I’ve read, I think, three of the four Shopaholic books. (Yes, I admit it, I like a trashy novel now and again.) I am often disappointed in movies of books I’ve read, and Confessions of a Shopaholic (based on the book of the same name and its first sequel, Shopaholic Takes Manhattan) was no exception to this rule. First off, the setting was changed from London to Manhattan and the quite British Becky Bloomwood of the book became an American (although Isla Fisher, who played the part, is also British). I could be wrong, but my dim memory of the book also tells me that Becky was a fairly successful financial journalist when the book opened, and that made her credit problems more ironic. There are various other plot points which were changed, not for the better, that I won’t bother going into.
There was some pretty funny stuff in the movie, especially the scenes with the 12-step program for compulsive shoppers. But there were too many things that didn’t ring true, or were not explained. For example, Alicia, the character played by Leslie Bibb (a tall blonde) whom Becky sees as a rival and who acts quite proprietary to Luke (Hugh Dancy) – at some point Luke just says “Oh, we’re not together” with no explanation of why it looked that way. Becky gets out of her financial troubles by holding a big sale where she sells all the stuff she’s bought for enough to pay off her debts. Hello? Credit cards for shopaholics are a bad idea because (a) you aren’t just paying for the item, you’re paying interest and (b) clothing, like cars, begins to depreciate as soon as you take it home. Even if (unlikely) she sold everything for the price she paid for it, she’d still have been in the hole for the interest.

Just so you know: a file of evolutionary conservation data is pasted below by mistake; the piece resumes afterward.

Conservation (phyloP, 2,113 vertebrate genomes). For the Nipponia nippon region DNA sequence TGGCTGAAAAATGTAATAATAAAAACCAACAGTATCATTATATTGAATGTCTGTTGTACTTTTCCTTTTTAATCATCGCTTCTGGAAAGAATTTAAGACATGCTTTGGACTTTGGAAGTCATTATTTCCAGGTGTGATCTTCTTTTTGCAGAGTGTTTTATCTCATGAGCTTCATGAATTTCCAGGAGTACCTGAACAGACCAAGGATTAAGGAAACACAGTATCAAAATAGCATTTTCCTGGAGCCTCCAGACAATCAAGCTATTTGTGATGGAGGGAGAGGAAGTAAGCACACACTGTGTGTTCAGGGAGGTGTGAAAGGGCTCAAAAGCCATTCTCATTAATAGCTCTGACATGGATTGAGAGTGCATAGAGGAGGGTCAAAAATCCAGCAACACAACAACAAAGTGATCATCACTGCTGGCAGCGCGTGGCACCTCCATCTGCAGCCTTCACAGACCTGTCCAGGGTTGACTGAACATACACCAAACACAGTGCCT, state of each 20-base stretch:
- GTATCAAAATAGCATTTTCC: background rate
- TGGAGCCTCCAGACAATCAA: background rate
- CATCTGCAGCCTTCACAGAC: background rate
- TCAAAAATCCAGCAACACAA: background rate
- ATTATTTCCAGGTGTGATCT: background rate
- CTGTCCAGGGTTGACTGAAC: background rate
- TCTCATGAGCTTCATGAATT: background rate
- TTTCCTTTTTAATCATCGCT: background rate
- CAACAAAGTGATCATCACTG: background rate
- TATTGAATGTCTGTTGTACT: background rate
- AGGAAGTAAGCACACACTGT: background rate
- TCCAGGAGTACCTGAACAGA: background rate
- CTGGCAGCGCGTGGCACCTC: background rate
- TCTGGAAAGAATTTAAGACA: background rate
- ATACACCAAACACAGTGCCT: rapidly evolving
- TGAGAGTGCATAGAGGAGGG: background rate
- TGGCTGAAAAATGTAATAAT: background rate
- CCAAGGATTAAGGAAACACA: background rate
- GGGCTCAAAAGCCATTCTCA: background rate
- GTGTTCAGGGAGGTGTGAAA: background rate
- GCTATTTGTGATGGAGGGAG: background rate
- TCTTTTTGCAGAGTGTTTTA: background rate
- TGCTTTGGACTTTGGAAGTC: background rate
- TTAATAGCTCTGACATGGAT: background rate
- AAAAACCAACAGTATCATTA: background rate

But really, what spoiled the film for me was the clothes themselves! Despite her passion for shopping and her wish to enter fashion journalism, the Becky in the movie not only has bad taste, but doesn’t seem to know what looks good on her. Each outfit is crazier than the next and makes her look short and dumpy. Perhaps that was supposed to make the audience identify with her, but I don’t watch light romantic comedies for socialist realism.
I did enjoy the performances of Joan Cusack and John Goodman as Becky’s parents, and Wendie Malick as the hard-nosed Shoppers Anonymous facilitator. If you like this type of movie and it comes your way without much effort, go ahead and watch it, but it’s no Bridget Jones nor does it do justice to Sophie Kinsella’s “not-so-trashy trashy novels.”